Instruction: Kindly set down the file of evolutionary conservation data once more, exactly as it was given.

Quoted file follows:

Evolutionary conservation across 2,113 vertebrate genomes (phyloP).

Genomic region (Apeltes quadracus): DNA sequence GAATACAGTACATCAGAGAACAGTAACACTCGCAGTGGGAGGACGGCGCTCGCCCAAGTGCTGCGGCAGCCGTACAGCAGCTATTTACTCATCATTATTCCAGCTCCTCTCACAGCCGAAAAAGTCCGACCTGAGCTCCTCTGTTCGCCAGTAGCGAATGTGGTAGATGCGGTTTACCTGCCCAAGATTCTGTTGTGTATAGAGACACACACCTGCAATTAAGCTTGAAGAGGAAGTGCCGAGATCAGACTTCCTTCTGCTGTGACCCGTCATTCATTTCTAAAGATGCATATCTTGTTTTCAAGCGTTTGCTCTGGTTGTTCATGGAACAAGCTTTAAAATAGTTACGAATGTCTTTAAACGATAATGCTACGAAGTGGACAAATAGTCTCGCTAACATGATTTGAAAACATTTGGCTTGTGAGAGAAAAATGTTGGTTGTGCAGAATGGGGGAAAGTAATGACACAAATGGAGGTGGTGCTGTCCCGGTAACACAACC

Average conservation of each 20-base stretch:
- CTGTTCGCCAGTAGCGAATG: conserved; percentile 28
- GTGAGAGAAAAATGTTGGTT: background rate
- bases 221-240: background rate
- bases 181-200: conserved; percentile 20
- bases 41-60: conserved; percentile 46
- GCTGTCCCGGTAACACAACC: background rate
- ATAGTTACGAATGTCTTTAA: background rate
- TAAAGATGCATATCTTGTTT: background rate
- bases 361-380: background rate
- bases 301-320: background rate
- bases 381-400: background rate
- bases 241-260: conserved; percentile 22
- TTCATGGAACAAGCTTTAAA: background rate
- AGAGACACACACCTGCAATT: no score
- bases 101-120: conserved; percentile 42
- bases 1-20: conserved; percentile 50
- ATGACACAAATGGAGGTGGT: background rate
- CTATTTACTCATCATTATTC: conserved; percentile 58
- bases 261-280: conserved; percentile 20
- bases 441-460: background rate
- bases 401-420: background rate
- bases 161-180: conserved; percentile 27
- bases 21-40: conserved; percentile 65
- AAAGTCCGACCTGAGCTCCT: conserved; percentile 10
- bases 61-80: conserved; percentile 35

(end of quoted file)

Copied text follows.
Evolutionary conservation across 2,113 vertebrate genomes (phyloP).

Genomic region (Apeltes quadracus): DNA sequence GAATACAGTACATCAGAGAACAGTAACACTCGCAGTGGGAGGACGGCGCTCGCCCAAGTGCTGCGGCAGCCGTACAGCAGCTATTTACTCATCATTATTCCAGCTCCTCTCACAGCCGAAAAAGTCCGACCTGAGCTCCTCTGTTCGCCAGTAGCGAATGTGGTAGATGCGGTTTACCTGCCCAAGATTCTGTTGTGTATAGAGACACACACCTGCAATTAAGCTTGAAGAGGAAGTGCCGAGATCAGACTTCCTTCTGCTGTGACCCGTCATTCATTTCTAAAGATGCATATCTTGTTTTCAAGCGTTTGCTCTGGTTGTTCATGGAACAAGCTTTAAAATAGTTACGAATGTCTTTAAACGATAATGCTACGAAGTGGACAAATAGTCTCGCTAACATGATTTGAAAACATTTGGCTTGTGAGAGAAAAATGTTGGTTGTGCAGAATGGGGGAAAGTAATGACACAAATGGAGGTGGTGCTGTCCCGGTAACACAACC

Average conservation of each 20-base stretch:
- CTGTTCGCCAGTAGCGAATG: conserved; percentile 28
- GTGAGAGAAAAATGTTGGTT: background rate
- bases 221-240: background rate
- bases 181-200: conserved; percentile 20
- bases 41-60: conserved; percentile 46
- GCTGTCCCGGTAACACAACC: background rate
- ATAGTTACGAATGTCTTTAA: background rate
- TAAAGATGCATATCTTGTTT: background rate
- bases 361-380: background rate
- bases 301-320: background rate
- bases 381-400: background rate
- bases 241-260: conserved; percentile 22
- TTCATGGAACAAGCTTTAAA: background rate
- AGAGACACACACCTGCAATT: no score
- bases 101-120: conserved; percentile 42
- bases 1-20: conserved; percentile 50
- ATGACACAAATGGAGGTGGT: background rate
- CTATTTACTCATCATTATTC: conserved; percentile 58
- bases 261-280: conserved; percentile 20
- bases 441-460: background rate
- bases 401-420: background rate
- bases 161-180: conserved; percentile 27
- bases 21-40: conserved; percentile 65
- AAAGTCCGACCTGAGCTCCT: conserved; percentile 10
- bases 61-80: conserved; percentile 35